The scalp is divided into five layers, which are the skin, connective subcutaneous tissue, galea aponeurosis, loose connective tissue, and periosteum over the cranium.
The skin contains all the epidermal appendages, including the hair follicles which extend into the underlying connective subcutaneous layer. How deep the hair follicle is also depends on the stage of hair cycle. Just before fall the hair follicle is quiet superficial in the scalp. In areas which have undergone hair loss, there is thinning of the outer two layers. This can be better appreciated on comparing the skin punch biopsy from the scalp in recipient areas with that in donor areas.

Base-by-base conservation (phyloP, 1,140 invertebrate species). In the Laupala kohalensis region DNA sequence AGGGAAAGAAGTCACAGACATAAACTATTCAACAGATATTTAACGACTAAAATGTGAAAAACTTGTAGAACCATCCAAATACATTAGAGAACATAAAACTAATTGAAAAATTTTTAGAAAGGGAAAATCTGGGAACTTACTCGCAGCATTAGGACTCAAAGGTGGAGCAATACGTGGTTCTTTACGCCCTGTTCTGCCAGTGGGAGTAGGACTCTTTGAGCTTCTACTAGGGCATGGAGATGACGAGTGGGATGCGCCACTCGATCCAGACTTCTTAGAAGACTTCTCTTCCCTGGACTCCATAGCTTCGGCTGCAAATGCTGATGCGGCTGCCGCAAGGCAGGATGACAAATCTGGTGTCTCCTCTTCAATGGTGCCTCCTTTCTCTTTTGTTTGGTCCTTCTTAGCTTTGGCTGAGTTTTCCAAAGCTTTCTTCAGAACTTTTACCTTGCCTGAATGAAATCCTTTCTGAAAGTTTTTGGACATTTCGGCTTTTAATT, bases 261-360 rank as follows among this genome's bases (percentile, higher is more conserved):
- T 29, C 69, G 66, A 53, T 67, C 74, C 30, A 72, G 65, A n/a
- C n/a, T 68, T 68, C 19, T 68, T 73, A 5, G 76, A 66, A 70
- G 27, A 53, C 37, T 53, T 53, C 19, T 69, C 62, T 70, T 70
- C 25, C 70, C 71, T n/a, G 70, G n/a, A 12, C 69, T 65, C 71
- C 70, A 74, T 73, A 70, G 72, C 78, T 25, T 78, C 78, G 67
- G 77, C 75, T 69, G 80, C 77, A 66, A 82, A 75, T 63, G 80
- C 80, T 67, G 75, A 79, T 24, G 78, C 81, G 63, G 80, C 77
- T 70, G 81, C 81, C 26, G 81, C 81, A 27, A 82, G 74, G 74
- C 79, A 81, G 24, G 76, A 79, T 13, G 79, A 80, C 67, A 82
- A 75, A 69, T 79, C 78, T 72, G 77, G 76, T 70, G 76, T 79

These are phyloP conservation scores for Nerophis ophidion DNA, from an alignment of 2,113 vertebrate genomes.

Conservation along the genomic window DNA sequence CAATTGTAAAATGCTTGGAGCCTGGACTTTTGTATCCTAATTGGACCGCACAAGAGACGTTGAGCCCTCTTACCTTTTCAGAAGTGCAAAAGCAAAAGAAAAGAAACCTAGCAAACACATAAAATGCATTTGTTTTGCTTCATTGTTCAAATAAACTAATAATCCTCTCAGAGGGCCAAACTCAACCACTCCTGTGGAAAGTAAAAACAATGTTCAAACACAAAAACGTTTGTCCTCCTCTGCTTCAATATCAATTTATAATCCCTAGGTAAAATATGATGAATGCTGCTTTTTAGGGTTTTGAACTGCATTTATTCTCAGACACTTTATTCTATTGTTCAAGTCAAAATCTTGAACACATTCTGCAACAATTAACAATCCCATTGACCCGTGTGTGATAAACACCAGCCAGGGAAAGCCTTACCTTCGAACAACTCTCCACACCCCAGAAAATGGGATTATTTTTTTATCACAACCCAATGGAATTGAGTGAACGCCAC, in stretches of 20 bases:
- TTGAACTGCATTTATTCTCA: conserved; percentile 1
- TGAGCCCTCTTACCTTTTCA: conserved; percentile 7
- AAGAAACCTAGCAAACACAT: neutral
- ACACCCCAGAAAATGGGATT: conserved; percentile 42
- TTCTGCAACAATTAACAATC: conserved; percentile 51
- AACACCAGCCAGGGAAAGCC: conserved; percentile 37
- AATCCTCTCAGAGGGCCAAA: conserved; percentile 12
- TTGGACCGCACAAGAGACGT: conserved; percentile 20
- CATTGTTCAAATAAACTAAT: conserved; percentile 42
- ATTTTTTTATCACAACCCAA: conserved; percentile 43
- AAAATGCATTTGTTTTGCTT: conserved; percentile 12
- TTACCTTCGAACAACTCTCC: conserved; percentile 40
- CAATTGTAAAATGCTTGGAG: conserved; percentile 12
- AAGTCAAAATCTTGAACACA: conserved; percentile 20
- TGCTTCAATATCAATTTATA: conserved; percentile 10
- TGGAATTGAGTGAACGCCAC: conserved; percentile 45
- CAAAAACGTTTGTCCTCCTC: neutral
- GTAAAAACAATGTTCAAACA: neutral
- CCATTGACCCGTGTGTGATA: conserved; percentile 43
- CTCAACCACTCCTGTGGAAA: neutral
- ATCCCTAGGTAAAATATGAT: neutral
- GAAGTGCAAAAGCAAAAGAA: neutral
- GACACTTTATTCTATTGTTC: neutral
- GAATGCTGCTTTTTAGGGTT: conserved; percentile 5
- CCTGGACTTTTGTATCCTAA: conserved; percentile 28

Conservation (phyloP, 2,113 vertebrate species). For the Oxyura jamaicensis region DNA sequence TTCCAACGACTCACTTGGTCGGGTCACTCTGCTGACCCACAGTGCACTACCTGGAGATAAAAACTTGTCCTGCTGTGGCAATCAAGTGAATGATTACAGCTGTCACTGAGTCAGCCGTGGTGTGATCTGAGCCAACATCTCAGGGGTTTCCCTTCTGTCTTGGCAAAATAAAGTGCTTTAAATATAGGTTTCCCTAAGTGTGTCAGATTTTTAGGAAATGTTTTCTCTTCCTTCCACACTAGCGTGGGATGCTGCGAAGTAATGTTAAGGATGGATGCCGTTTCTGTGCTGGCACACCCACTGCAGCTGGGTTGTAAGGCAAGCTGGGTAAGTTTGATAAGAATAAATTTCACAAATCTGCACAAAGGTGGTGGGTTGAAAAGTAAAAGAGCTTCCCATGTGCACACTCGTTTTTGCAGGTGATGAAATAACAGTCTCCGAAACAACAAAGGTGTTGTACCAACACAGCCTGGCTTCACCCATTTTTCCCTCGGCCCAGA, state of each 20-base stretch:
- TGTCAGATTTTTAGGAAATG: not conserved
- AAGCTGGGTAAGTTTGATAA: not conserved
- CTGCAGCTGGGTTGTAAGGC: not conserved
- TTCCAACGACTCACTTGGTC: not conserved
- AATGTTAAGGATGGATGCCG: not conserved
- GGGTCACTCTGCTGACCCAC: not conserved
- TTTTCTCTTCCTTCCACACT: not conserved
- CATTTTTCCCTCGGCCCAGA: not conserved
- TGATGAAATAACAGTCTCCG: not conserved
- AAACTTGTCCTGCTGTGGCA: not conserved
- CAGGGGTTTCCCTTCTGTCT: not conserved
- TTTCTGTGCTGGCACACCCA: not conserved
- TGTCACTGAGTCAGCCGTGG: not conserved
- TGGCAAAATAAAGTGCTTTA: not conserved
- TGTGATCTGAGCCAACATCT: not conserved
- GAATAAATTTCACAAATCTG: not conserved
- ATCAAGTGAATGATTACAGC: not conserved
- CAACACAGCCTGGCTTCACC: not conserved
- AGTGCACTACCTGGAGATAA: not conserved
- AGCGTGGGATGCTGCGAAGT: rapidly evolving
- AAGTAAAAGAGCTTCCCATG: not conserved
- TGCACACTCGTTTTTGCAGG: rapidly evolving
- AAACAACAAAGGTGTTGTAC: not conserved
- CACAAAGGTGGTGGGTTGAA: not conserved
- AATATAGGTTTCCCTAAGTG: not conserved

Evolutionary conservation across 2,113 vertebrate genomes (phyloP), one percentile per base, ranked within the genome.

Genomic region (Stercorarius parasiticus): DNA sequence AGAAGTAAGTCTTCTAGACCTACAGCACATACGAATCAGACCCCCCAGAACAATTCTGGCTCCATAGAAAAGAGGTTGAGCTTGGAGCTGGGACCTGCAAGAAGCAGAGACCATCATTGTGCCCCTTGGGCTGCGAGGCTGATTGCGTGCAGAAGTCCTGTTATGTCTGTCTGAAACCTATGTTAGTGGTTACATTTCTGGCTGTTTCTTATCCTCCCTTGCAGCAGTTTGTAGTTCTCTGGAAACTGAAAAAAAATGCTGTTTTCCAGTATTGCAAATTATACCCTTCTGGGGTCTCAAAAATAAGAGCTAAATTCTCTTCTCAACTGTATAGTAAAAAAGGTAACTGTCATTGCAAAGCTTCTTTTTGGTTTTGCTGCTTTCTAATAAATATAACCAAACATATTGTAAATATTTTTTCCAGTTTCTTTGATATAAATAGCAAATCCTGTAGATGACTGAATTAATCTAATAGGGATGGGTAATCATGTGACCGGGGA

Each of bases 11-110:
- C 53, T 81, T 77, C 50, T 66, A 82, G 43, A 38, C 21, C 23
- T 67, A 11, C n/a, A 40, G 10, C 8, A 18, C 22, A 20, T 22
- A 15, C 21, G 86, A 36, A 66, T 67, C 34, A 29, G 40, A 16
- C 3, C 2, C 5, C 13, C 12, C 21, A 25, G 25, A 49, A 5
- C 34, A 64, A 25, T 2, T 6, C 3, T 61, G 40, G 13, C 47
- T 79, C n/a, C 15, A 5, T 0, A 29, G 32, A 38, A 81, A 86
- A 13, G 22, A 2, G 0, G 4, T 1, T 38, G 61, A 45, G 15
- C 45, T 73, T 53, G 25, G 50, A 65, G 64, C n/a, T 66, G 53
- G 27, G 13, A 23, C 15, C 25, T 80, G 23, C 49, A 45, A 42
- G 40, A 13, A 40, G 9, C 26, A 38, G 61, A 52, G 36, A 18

Blood supply to the hair follicles come through the vascular channels in the subcutaneous layer. This has importance while harvesting hair from the donor areas where one has to stay superficial along the connective subcutaneous tissue layer to avoid compromising hair density or hair loss at the donor area. One must not try to reach galea during graft harvesting to avoid compromising scalp blood supply and future neuroma formation (sensory innervation of the scalp closely follows the vascular supply). Deeper penetration might on occasions can lead to reduced scalp sensation over few weeks when a large number of graft recipient slits are made along the hairline.